Get out and see the Great Ocean Road on a long weekend…it has big nature, active adventure, food and culture and a big dose of romance.
The Great Ocean Road is one of the most famous coastal routes in the world. But like many Victorians, I have barely seen half of it.
So, to celebrate our anniversary, Shaun and I decided to clear four days and take a road-trip from Apollo Bay to Port Fairy.
Here’s what we got up to:
We had a slow start, leaving Melbourne after lunch. The first stop was Apollo Bay which is about three hours from home. We took the scenic route through Torquay, Anglesea and Lorne, where every bend in the road revealed a new landscape; from lush forest to peaceful cove.
On our way, we stopped at Kennett River, a small seaside town, just outside Lorne. It boasts a spectacular coastline, winding river and abundance of wildlife, including parrots, cockatoos and koalas.
About one hour later we reached Apollo Bay, where lush, green hills meet a calm, blue bay. We took in the view while eating fish and chips at Apollo Bay Fisherman’s Co-op. The local favourite eatery has been operating for more than 70 years, serving fresh seafood, straight from Bass Strait to your belly.
After a delicious dinner, we drove to the Mariners Lookout car park and walked up the hill to watch the sun set over Apollo Bay.
The second day was overcast with quite a lot of rain, but that didn’t stop us from exploring the natural wonders of the Great Ocean Road. We drove through thick forest to reach the Otways, stopping at Castle Cove to watch wild waves crash against the cliff face.
Then, we went to Otway Fly Treetop Adventures for an extreme rainforest experience. We had so much fun speeding through the leafy canopy and getting a once-in-a-lifetime view of the Otway Ranges from up high.
Afterwards, we drove 15 minutes down a gravel road to Triplet Falls. It was one of the most spectacular waterfalls I have ever seen, and definitely a highlight of the trip for me.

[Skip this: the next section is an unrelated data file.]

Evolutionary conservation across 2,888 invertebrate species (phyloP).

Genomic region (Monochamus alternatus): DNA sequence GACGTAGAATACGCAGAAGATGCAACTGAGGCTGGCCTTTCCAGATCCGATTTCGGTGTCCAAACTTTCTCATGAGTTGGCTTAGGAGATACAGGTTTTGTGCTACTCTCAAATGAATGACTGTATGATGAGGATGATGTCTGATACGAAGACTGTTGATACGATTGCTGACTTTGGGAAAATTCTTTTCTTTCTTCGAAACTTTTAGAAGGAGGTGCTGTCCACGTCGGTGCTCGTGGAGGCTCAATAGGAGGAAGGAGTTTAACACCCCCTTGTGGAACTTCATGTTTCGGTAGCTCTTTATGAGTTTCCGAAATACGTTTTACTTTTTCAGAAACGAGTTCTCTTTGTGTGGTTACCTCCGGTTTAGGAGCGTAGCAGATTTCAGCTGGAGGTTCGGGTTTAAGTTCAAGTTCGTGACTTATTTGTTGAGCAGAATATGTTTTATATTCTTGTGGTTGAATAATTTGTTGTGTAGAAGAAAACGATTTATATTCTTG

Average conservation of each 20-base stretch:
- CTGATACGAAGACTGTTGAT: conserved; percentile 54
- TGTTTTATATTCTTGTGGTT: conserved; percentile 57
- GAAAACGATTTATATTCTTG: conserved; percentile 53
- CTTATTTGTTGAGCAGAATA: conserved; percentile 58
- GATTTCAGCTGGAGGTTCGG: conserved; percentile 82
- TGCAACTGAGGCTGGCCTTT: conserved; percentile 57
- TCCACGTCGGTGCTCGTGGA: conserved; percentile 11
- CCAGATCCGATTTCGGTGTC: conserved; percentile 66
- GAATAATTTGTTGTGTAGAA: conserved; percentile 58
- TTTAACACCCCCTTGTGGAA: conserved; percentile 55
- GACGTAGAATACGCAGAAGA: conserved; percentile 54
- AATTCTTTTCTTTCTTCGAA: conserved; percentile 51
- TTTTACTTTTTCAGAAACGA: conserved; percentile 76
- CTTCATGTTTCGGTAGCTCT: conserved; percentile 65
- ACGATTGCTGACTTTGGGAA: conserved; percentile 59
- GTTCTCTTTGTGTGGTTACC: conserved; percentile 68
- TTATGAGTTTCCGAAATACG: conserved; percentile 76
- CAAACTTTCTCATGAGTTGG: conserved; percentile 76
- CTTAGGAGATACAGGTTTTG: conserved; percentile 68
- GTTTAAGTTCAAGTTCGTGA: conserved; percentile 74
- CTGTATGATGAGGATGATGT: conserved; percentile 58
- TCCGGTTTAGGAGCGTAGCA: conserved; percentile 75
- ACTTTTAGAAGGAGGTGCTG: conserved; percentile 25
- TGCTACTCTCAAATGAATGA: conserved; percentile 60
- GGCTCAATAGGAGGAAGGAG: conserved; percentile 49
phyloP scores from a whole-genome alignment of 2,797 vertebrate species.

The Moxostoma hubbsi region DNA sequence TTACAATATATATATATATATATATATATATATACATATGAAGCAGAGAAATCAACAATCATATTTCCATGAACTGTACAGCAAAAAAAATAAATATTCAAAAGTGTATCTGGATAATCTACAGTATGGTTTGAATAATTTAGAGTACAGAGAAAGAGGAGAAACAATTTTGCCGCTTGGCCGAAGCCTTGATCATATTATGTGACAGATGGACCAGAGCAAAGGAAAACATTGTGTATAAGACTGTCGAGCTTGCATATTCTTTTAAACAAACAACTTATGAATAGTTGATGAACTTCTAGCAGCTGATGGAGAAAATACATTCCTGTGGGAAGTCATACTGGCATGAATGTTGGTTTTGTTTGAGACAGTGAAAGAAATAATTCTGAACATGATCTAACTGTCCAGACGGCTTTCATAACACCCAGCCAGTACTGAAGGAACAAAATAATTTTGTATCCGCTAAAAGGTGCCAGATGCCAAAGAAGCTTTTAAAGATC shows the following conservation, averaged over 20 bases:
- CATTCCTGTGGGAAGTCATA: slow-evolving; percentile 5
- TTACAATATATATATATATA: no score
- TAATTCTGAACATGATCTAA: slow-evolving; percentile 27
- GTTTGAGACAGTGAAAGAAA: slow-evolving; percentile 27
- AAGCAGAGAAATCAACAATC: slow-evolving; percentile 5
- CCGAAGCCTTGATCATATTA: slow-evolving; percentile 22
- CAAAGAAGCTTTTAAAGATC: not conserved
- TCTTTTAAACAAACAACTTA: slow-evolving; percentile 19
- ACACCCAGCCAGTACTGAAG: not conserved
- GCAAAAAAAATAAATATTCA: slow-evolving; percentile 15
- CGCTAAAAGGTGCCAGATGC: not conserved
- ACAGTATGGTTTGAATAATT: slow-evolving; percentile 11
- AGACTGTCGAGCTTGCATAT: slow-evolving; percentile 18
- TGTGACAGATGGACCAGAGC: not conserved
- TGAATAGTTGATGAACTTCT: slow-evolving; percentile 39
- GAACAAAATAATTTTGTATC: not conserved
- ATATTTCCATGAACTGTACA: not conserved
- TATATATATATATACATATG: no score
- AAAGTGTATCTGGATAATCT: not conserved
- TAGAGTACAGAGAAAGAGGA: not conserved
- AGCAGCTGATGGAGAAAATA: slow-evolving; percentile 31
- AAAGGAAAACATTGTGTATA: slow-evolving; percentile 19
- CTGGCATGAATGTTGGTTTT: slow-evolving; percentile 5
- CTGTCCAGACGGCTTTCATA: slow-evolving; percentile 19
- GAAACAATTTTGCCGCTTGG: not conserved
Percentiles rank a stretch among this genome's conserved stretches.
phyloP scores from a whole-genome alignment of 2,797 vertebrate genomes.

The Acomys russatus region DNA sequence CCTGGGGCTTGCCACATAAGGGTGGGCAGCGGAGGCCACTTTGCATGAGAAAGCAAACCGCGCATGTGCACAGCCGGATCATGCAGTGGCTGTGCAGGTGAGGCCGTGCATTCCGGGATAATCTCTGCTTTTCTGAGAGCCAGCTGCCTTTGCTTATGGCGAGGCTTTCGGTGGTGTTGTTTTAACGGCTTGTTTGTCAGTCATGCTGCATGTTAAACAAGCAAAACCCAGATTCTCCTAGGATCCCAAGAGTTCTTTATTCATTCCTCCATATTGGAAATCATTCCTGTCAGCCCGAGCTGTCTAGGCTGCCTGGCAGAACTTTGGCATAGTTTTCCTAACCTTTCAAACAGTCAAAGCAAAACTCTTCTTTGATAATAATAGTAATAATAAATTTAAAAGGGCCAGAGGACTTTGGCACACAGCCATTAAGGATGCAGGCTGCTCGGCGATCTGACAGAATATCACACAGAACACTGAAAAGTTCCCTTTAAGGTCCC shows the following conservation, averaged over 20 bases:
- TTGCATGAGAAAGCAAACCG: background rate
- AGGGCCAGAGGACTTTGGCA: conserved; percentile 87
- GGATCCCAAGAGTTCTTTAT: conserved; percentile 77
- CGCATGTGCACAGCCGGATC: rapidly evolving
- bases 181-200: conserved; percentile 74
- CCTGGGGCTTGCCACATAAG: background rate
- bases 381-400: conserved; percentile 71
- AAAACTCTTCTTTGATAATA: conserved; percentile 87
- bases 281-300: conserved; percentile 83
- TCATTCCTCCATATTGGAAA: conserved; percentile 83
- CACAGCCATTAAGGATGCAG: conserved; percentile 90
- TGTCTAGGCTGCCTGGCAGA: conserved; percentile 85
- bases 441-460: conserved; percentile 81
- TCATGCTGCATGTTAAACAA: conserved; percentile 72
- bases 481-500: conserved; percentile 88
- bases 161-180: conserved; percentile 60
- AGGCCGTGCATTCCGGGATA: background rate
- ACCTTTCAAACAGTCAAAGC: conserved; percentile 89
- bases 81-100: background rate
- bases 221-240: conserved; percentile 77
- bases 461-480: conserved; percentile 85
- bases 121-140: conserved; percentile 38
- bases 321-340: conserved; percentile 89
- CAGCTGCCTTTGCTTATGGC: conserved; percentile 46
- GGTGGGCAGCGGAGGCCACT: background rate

We were starving after our hike, so we stopped at Great Ocean Road Brewhouse for a parma and pint of Prickly Moses Handcrafted Beer. There was live music playing and the beer garden was packed; creating a lively atmosphere for our final night in Apollo Bay.
To celebrate our four year anniversary, Shaun and I went to the 12 Apostles — one of the most iconic landmarks on the Great Ocean Road. Then, we walked to Loch Ard Gorge to feel the sand between our toes and explore nearby caves.
For lunch, we headed to Simon’s Waterfront which is located in Warrnambool. With floor to ceiling windows, the view from the restaurant is spectacular. We took it all in with a glass of wine in hand as we watched the surfers zip in and out of the waves. With great service, fresh produce and an epic outdoor area, it’s no surprise that Simon’s Waterfront is a local favourite.
Just when we thought the day couldn’t get any more romantic, Shaun and I stumbled across Lake Pertobe Motor Boats and cruised along the lake, arm in arm. We may not have been on a gondola in Venice, but it sure as hell felt like it!
We kicked off the last day of our Great Ocean Road adventure with a coffee overlooking the water at Pavilion Cafe & Bar in Warrnambool. The coffee was to die for, and kept us warm as we walked the foreshore boardwalk, searching for a whale that was spotted the day before.
Port Fairy was a short, and scenic 25-minute drive from Warrnambool. Once we arrived, we headed straight to Griffiths Island, which is located at the mouth of Moyne River. We walked along the white sand and black rocks until we reached Port Fairy Lighthouse.
After, we fuelled up at Bank St + Co, which lived up to our expectations. We ordered a couple of their famous toasties and hot chips, along with an ice-coffee and decadent brownie. The cafe courtyard was the perfect place to soak up some afternoon sun.
We meandered Port Fairy’s beautiful town centre and boutique shops, before making our way back to Melbourne, with a quick stop at Basalt Wine’s rustic cellar door. We tasted Shane Clancey’s award-winning pinot noir and brought a couple of bottles home for the family.
Exploring the Great Ocean Road was such a magical way to spend our anniversary weekend. We’re already planning our next trip to Victoria’s south west!
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Great Ocean Road Regional Tourism acknowledges the Traditional Custodians of the Great Ocean Road region the Wadawurrung, Eastern Maar & Gunditjmara. We pay our respects to their Elders, past, present and emerging. We recognise and respect their unique cultural heritage and the connection to their traditional lands. We commit to building genuine and lasting partnerships that recognise, embrace and support the spirit of reconciliation, working towards self-determination, equity of outcomes and an equal voice for Australia’s first people.